President of Panama Rejects to Sign the Crypto Bill, Sends it Back for Further Discussion Over “AML-related” Concerns
The most pressing concern that the President had was the lack of Anti-Money laundering provisions in the Bill.
- Panama’s President Laurentino Cortizo vetoed the crypto bill due to a lack of robust anti-money laundering provisions.
- President Cortizo previously called the crypto bill “innovative law.”
- Once signed by the President, it will enable local businesses to accept payments in digital currencies, legally recognize DAOs, and create a framework for the government to use blockchain technology for record-keeping.
Recently, a Panamanian media outlet, La Prenda, reported that Bill №697, informally known as the “Crypto Bill,” was vetoed by Panama’s President Laurentino Cortizo.
The President said that the proposed bills need further improvements to meet the standards of Panama’s banking regulations. The most pressing concern that the President had was the lack of Anti-Money laundering provisions in the Bill.
In May 2022, while giving a speech during a Bloomberg event, President Cortizo was very upfront about his view that he wouldn’t sign the bill if it failed to incorporate FATF’s AML regulations.
That said, President Cortizo hasn’t rejected the bill in its entirety, as he appreciated specific segments of the bill. In fact, previously, he has also called the bill an “innovative law.” But he demanded strong measures to prevent the illicit use of digital assets.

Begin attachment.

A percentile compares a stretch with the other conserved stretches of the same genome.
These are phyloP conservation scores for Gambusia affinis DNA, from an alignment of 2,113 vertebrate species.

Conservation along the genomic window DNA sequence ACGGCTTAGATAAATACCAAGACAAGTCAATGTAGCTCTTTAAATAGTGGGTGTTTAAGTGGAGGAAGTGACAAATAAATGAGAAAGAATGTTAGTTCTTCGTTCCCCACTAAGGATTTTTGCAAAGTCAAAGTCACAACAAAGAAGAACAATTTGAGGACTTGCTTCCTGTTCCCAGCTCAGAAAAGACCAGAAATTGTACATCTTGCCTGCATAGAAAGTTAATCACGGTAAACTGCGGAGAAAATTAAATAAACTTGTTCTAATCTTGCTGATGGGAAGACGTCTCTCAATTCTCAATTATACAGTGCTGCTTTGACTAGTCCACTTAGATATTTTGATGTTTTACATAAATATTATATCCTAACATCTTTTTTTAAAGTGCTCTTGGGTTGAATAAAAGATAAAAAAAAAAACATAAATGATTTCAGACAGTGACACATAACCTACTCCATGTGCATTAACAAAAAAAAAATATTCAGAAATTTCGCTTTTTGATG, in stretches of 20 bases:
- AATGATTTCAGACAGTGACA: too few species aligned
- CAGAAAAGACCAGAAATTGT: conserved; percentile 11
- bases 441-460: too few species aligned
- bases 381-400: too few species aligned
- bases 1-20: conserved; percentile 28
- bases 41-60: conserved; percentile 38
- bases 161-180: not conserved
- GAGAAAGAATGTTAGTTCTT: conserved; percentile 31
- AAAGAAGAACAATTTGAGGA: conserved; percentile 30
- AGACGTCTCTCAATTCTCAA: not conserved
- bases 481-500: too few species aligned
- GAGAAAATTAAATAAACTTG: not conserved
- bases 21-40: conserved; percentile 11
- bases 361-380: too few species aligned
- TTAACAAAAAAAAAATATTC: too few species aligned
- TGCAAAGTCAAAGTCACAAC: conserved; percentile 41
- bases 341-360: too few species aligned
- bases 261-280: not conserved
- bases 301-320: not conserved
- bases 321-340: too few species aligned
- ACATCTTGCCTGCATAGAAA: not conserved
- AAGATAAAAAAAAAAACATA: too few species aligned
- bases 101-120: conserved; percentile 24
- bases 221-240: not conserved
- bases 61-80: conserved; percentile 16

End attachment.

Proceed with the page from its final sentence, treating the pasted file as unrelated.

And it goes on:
President Cortizo is heavily stressing the need for a robust AML mechanism because the country has been campaigning to improve its reputation among global financial regulators, which has been dented due to its popularity as a tax haven. For instance, the Financial Task Force (FATF) categorized Panama under the “Jurisdictions Under Increased Monitoring.”
Gabriel Silva, a Panamanian Congressman who played a vital role in introducing the said Bill, wasn’t enthused about the President’s vetoing the bill. He tweeted that the President’s decision to reject the bill resulted in “a lost opportunity to generate jobs, attract investment and incorporate technology and innovation in the public sector.”
He further stated that Congress would make further changes to the bill after going through the Veto and then re-submit it to the President for consideration.
What the Bill has to Offer?
If the bill comes into force, it will enable local businesses to accept payments in digital currencies of all sorts. Thus, Panama’s crypto adoption will be different from El Salvador, which has only legalized the use of Bitcoin as a means of payment in the country by approving it as a legal tender.
Besides, the Bill will also pave the way for using blockchain technology for government record-keeping purposes and give legal recognition to the Decentralized Autonomous Organizations (DAOs).
Considering the pseudo-anonymous nature of crypto transactions, countries worldwide are tightening their AML-related rules to prevent its use by sanctioned individuals and entities. The first such global push for the digital assets space came in the form of FATF’s Travel Rule.
Although not all countries have started enforcing the FATF’s Travel Rule yet, sooner or later, they all will. Thus, all Virtual Asset Service Providers (VASPs) will have to begin complying with the Travel Rule.
The first thing that a VASP will need to start complying with the Travel Rule is a Travel Rule Solution Provider (TRSP). And Veriscope is second to none when it comes to TRSPs. Check it out here: https://www.veriscope.network/ and reach out to our BizDev team here: https://www.veriscope.network/contact for a discussion.